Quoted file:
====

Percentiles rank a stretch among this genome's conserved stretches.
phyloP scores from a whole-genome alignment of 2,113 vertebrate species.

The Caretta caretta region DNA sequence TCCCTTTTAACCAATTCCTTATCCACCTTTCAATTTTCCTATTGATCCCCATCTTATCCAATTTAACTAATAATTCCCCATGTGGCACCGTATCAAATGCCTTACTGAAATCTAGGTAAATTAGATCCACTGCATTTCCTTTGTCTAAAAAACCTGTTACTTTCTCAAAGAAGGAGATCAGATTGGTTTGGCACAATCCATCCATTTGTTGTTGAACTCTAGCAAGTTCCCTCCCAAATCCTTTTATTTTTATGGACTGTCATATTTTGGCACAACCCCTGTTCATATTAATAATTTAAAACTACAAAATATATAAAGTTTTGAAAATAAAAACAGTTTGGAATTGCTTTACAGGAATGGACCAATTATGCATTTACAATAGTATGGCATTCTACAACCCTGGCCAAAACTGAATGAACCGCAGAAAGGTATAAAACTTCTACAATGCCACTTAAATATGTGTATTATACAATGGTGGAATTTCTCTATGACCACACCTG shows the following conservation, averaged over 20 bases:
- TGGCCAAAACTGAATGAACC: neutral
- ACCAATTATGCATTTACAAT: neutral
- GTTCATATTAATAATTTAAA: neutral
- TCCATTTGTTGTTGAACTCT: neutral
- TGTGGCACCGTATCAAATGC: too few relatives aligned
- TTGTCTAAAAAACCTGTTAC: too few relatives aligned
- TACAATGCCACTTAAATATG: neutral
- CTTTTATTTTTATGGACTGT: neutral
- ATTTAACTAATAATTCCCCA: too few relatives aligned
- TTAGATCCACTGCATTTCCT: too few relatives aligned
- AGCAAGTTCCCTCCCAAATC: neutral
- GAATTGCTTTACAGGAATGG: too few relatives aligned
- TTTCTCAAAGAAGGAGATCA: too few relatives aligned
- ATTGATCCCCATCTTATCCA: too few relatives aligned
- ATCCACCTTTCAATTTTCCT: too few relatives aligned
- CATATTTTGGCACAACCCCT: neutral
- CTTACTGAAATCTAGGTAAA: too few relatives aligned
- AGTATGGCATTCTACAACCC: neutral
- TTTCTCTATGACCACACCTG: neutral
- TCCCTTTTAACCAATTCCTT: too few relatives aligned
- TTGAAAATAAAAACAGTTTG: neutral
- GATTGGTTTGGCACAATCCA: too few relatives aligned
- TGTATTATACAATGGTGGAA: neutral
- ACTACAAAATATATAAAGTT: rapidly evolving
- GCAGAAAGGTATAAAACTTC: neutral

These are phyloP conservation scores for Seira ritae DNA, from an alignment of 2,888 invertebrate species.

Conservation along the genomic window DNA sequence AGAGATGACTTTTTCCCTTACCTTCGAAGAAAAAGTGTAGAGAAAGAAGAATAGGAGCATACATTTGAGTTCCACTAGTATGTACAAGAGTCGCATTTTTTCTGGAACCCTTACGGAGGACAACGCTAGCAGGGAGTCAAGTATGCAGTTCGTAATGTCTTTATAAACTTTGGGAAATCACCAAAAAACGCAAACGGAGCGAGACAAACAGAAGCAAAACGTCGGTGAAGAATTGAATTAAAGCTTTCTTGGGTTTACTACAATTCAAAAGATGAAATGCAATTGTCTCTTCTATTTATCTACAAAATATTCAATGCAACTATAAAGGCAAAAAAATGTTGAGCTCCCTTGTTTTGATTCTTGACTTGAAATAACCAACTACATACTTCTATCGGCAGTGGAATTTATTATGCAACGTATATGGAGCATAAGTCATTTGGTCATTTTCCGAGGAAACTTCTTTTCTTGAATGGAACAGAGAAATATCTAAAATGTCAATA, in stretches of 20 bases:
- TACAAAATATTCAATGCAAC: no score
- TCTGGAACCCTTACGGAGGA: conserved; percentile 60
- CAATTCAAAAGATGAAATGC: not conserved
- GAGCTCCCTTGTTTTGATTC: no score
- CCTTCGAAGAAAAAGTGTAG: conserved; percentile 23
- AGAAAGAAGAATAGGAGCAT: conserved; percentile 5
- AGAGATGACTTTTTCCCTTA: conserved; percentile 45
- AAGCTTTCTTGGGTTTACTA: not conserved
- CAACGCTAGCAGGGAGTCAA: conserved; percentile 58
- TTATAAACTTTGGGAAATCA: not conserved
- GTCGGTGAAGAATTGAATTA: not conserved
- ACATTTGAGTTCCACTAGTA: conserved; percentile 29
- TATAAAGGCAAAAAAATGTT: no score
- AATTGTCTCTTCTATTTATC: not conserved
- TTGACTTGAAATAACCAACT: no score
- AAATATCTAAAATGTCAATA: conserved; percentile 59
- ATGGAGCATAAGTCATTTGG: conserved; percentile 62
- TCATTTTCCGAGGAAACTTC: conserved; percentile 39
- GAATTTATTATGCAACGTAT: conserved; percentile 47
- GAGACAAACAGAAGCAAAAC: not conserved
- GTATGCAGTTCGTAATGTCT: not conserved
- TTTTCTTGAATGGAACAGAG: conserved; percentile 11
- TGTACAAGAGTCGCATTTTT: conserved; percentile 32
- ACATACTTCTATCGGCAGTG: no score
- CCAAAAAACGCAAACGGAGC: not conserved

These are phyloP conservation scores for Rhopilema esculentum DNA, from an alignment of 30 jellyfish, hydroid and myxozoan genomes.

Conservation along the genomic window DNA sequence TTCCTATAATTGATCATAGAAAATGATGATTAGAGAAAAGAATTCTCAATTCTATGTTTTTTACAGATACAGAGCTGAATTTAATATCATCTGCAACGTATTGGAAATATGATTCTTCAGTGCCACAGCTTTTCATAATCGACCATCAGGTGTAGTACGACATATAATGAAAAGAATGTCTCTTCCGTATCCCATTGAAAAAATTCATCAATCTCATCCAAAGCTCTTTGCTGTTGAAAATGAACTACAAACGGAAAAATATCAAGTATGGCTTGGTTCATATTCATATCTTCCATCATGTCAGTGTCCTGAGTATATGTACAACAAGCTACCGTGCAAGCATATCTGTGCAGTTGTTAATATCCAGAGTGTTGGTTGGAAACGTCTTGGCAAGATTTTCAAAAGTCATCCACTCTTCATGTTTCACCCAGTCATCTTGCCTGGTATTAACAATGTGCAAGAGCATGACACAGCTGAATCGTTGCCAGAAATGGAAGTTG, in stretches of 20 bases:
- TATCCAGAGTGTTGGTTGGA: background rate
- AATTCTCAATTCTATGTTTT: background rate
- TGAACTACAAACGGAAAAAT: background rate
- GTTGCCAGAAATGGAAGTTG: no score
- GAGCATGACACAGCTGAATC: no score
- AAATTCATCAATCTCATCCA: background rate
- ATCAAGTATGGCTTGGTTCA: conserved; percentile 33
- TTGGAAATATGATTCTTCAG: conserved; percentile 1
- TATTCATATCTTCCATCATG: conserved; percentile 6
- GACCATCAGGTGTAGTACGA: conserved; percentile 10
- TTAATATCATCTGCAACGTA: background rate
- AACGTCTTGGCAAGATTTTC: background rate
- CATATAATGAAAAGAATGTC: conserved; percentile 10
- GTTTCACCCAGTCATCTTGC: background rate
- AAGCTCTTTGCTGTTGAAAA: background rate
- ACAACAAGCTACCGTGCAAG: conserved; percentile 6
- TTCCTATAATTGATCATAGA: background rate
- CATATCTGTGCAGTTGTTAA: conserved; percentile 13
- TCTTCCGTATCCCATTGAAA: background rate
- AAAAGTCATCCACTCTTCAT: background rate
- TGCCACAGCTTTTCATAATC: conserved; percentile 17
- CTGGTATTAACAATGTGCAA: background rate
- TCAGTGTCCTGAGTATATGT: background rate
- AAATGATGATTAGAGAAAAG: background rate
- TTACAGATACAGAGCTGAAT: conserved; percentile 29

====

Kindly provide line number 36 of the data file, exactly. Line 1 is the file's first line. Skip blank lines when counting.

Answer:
- AGAAAGAAGAATAGGAGCAT: conserved; percentile 5